ignesque rogique, by hendiadys for ‘flaming pyres.’
For the reflexive use of the participles cf. 534 n.
flere videntur. For this life-like appearance of the Naiads cf. VI. 105-7 (of Europa figured in embroidery): “ipsa videbatur terras spectare relictas, et comites clamare suas, tactumque vereri adsilientis aquae, timidasque reducere plantas.”
nuda riget, ‘stands stiff and bare.’ But arbos is probably used collectively, as in Prop.iv. III. 13, “me Castalia speculans ex arbore”, ib. IV. 40, Tisiphones atro si furit angue caput. See Postgate, Select Elegies, p. xcvii., and cf. 716, 891, XIV. 598. Tennyson has similar uses: ‘there rolls the deep where grew the tree,’ ‘and numbs the Fury's ringlet snake.’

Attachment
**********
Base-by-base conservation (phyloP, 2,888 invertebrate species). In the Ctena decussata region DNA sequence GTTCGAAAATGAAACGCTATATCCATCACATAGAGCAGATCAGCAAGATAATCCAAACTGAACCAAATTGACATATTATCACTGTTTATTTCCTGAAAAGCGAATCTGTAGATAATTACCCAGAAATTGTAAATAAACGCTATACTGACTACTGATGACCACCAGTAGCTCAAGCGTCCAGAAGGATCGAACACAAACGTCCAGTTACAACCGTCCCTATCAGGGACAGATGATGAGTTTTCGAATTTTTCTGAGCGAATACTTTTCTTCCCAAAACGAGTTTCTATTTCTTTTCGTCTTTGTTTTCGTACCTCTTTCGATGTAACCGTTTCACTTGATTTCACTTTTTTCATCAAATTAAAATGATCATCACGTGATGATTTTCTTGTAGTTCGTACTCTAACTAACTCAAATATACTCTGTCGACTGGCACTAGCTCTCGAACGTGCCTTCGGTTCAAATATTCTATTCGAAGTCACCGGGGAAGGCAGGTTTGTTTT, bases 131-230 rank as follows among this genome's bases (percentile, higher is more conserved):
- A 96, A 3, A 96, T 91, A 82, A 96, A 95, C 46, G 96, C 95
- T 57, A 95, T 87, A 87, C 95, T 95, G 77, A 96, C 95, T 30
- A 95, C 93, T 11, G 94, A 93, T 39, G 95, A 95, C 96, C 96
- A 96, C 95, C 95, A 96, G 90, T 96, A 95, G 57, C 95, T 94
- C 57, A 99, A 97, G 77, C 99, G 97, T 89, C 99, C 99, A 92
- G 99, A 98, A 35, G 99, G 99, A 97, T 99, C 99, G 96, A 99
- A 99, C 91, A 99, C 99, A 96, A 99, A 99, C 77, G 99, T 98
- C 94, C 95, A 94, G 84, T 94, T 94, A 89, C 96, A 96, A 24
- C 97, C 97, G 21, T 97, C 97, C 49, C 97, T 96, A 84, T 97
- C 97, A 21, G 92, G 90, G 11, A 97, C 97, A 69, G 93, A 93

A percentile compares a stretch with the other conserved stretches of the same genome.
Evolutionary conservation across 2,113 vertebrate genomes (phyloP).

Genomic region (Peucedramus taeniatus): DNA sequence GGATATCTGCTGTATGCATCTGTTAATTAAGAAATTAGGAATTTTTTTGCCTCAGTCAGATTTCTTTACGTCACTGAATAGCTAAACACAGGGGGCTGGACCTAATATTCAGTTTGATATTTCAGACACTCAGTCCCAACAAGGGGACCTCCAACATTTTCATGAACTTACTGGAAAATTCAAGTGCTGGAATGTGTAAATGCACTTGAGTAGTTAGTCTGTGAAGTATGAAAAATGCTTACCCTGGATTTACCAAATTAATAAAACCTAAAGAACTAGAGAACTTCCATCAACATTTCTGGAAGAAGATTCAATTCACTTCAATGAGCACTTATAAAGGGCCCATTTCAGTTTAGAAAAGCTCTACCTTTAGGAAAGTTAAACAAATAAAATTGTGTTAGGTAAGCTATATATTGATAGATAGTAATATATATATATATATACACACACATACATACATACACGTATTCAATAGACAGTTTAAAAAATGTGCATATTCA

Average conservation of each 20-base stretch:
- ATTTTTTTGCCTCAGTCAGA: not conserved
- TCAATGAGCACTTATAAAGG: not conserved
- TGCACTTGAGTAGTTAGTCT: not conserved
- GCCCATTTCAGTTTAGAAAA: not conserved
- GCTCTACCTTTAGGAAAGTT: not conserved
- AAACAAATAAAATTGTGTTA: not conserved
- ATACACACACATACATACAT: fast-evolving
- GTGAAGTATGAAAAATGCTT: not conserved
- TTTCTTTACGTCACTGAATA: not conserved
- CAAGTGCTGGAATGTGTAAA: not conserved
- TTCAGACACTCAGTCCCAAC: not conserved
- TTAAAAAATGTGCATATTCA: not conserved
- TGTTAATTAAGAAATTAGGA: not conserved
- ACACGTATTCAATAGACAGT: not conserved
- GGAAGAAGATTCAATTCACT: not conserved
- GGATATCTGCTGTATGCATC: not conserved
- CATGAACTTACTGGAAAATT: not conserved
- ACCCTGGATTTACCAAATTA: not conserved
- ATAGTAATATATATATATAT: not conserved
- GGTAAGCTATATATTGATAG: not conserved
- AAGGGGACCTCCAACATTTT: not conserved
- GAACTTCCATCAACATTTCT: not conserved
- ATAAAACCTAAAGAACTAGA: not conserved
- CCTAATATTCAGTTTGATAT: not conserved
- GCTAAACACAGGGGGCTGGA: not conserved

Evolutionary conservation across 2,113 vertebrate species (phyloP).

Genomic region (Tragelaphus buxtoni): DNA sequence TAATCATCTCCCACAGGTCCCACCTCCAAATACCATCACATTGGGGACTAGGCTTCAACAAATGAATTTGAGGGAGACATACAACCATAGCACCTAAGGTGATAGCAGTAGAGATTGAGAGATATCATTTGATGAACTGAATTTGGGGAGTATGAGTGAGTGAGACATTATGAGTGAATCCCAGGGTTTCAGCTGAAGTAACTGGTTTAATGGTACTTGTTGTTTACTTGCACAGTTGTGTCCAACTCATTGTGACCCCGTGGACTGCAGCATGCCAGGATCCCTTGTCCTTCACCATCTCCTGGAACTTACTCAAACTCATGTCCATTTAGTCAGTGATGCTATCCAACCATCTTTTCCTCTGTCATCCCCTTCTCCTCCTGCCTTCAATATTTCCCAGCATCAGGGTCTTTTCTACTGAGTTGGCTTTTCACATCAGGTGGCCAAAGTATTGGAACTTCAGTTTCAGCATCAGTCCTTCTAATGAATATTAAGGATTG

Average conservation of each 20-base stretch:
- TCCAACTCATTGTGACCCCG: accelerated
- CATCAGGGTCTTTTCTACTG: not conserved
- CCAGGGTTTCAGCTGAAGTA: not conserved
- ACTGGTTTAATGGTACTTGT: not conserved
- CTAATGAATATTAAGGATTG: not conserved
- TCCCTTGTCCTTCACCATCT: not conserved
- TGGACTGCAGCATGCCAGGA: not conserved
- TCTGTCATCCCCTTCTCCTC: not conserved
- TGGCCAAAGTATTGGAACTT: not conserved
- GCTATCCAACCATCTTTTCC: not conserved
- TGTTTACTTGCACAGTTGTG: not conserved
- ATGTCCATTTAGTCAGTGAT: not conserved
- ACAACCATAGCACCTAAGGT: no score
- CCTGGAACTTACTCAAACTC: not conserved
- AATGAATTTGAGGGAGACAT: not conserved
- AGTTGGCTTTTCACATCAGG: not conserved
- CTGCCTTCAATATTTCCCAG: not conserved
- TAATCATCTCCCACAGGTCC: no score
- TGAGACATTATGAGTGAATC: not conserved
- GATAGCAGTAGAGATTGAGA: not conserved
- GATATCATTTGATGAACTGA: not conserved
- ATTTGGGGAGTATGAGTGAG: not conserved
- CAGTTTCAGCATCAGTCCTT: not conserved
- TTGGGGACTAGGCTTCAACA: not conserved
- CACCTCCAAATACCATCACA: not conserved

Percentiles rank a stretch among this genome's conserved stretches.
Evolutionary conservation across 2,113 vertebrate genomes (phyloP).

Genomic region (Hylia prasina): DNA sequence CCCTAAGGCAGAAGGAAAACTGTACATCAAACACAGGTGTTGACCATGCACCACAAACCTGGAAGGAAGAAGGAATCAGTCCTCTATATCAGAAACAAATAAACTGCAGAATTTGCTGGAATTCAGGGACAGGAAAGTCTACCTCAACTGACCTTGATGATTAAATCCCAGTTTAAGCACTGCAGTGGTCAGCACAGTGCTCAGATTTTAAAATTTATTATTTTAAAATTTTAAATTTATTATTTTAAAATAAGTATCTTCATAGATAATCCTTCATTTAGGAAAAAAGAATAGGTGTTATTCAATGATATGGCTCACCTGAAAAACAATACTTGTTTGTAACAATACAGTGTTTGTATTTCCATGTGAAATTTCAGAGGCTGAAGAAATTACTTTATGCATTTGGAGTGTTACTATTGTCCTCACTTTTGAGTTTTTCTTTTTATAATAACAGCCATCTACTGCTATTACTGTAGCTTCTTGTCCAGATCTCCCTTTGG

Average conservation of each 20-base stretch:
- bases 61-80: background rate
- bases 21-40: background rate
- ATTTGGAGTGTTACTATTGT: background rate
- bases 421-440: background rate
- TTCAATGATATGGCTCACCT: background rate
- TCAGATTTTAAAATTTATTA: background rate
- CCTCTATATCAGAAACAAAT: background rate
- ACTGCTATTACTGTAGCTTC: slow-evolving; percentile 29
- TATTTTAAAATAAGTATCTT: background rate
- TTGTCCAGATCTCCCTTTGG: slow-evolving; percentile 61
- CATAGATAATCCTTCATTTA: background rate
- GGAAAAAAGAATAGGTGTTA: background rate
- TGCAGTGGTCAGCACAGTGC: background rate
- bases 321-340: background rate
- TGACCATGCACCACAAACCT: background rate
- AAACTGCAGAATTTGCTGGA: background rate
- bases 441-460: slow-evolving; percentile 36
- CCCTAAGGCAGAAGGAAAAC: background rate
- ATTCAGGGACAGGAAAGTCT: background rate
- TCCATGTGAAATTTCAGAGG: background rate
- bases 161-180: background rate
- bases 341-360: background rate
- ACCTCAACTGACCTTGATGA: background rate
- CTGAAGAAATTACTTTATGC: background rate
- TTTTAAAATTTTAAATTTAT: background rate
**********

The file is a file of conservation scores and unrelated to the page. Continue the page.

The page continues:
facit, ‘shows,’ the infinitives being best represented by participles, dare, ‘dealing,’ cecidisse, ‘fallen.’ The subject of facit is either Alcon, or the cup itself, according to a usage common in Propertius, for which see Hertzberg, Quaest. Propert. p. 154. It is not an ordinary use of the historic present, as it does not describe the act as in progress or narrate its performance (as in VI. 75, “stare deum pelagi, longoque ferire tridente aspera saxa facit”), but describes the details of the finished work. The two uses are distinguished in Propertius by Hertzberg, Quaest. Propert. p. 120, and by Postgate, Select Elegies, p. ex.693. The passage is very difficult and corrupt. According to Korn's reading (which the authority of T, one of Hellmuth's MSS., inclines Zingerle to approve) the two lines form one scene, iugulo contrasting with pectora and fortia corresponding to non femineum. Demissa tela of the shuttle (a use apparently not found elsewhere, though Haupt remarks on the wide use of the word) is a conjecture of Bentley for demisso telo. The Marcian codex has “agmen femineum iugulo dare vulnus aperto, illas dimisso per inertia vulnera telo”, from which Merkel (followed by Siebelis and Zingerle) reads hac, illac, serving to indicate the arrangement on the cup of two separate scenes (694 then belonging to the second scene, that of the funeral), and per inertia vulnere tela. For demisso vulnere he compares Hor. Epp.VII. v. 13, “vulnera parum demissa laxantem”, and for the structure of the line V. 436 Hor. Epp., VI. 217.Inertia tela is used of the radii, shuttles, as ‘inglorious weapons,’ just as in VII. 542, “leto moriturus inerti” of the warhorse dying by disease in his stall, and as in Virg. Aen.II. 364, “inertia corpora” are the dead who have died unresisting (see Henry ad loc.). For per tela in the sense of the instrumental ablative, cf. Prop.iv. IX. 26, with Postgate's note. Madvig (Adversaria Critica, vol. II. p. 92) keeps the reading of M, except in changing inertia to inerti, supporting agmen femineum, used of two persons only, by Virg. Aen.II. 212(of the two serpents,) agmine certo Laocoonta petunt, where the expression is otherwise understood. There is still a difficulty in the exact distribution of the scenes, Haupt referring the birth of the Coronae to the second scene, while Merkel, with more probability, makes tum introduce the third scene (just as it does the second in Virg. Aen.VI. 20). In either division incidents are grouped (ferri and exire, or exire and ducere), which are consecutive and not simultaneous, but this is probably a common feature in such descriptions, as in that of the two cities in Hom. Il.XVIII. 490-540.